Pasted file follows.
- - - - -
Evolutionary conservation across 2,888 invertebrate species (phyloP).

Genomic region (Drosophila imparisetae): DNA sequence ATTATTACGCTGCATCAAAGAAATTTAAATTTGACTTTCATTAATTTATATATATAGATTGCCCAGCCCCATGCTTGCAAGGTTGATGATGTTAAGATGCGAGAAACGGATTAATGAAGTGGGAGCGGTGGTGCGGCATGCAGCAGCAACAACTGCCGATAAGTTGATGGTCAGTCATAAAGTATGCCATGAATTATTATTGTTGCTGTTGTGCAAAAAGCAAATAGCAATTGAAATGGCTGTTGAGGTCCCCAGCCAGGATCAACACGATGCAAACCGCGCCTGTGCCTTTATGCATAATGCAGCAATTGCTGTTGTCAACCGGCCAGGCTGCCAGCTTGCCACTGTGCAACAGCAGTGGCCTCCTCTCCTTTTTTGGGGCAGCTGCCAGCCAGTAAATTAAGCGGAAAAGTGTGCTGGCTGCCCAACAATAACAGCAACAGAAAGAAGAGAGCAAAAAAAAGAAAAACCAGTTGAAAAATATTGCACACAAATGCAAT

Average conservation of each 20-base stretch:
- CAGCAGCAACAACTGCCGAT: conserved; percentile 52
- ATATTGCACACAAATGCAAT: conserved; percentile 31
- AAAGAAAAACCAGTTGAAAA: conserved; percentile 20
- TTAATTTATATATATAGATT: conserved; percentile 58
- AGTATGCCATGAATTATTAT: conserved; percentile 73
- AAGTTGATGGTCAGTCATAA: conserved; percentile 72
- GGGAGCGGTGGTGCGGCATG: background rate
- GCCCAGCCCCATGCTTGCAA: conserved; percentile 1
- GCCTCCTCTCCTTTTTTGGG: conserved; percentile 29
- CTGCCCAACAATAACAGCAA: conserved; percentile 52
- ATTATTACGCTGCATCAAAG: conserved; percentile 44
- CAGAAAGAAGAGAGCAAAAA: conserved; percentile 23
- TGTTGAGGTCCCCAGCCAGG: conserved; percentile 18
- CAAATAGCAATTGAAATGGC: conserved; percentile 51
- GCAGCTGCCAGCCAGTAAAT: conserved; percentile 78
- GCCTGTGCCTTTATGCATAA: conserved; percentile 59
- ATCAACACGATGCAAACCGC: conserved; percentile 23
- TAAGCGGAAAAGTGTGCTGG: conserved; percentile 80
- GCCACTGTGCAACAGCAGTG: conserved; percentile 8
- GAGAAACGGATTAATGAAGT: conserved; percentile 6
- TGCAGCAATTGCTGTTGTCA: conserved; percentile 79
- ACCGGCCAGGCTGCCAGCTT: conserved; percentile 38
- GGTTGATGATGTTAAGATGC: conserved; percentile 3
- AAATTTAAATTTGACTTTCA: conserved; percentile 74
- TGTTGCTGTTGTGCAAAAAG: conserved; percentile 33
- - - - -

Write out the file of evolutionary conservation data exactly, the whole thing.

Evolutionary conservation across 2,888 invertebrate species (phyloP).

Genomic region (Drosophila imparisetae): DNA sequence ATTATTACGCTGCATCAAAGAAATTTAAATTTGACTTTCATTAATTTATATATATAGATTGCCCAGCCCCATGCTTGCAAGGTTGATGATGTTAAGATGCGAGAAACGGATTAATGAAGTGGGAGCGGTGGTGCGGCATGCAGCAGCAACAACTGCCGATAAGTTGATGGTCAGTCATAAAGTATGCCATGAATTATTATTGTTGCTGTTGTGCAAAAAGCAAATAGCAATTGAAATGGCTGTTGAGGTCCCCAGCCAGGATCAACACGATGCAAACCGCGCCTGTGCCTTTATGCATAATGCAGCAATTGCTGTTGTCAACCGGCCAGGCTGCCAGCTTGCCACTGTGCAACAGCAGTGGCCTCCTCTCCTTTTTTGGGGCAGCTGCCAGCCAGTAAATTAAGCGGAAAAGTGTGCTGGCTGCCCAACAATAACAGCAACAGAAAGAAGAGAGCAAAAAAAAGAAAAACCAGTTGAAAAATATTGCACACAAATGCAAT

Average conservation of each 20-base stretch:
- CAGCAGCAACAACTGCCGAT: conserved; percentile 52
- ATATTGCACACAAATGCAAT: conserved; percentile 31
- AAAGAAAAACCAGTTGAAAA: conserved; percentile 20
- TTAATTTATATATATAGATT: conserved; percentile 58
- AGTATGCCATGAATTATTAT: conserved; percentile 73
- AAGTTGATGGTCAGTCATAA: conserved; percentile 72
- GGGAGCGGTGGTGCGGCATG: background rate
- GCCCAGCCCCATGCTTGCAA: conserved; percentile 1
- GCCTCCTCTCCTTTTTTGGG: conserved; percentile 29
- CTGCCCAACAATAACAGCAA: conserved; percentile 52
- ATTATTACGCTGCATCAAAG: conserved; percentile 44
- CAGAAAGAAGAGAGCAAAAA: conserved; percentile 23
- TGTTGAGGTCCCCAGCCAGG: conserved; percentile 18
- CAAATAGCAATTGAAATGGC: conserved; percentile 51
- GCAGCTGCCAGCCAGTAAAT: conserved; percentile 78
- GCCTGTGCCTTTATGCATAA: conserved; percentile 59
- ATCAACACGATGCAAACCGC: conserved; percentile 23
- TAAGCGGAAAAGTGTGCTGG: conserved; percentile 80
- GCCACTGTGCAACAGCAGTG: conserved; percentile 8
- GAGAAACGGATTAATGAAGT: conserved; percentile 6
- TGCAGCAATTGCTGTTGTCA: conserved; percentile 79
- ACCGGCCAGGCTGCCAGCTT: conserved; percentile 38
- GGTTGATGATGTTAAGATGC: conserved; percentile 3
- AAATTTAAATTTGACTTTCA: conserved; percentile 74
- TGTTGCTGTTGTGCAAAAAG: conserved; percentile 33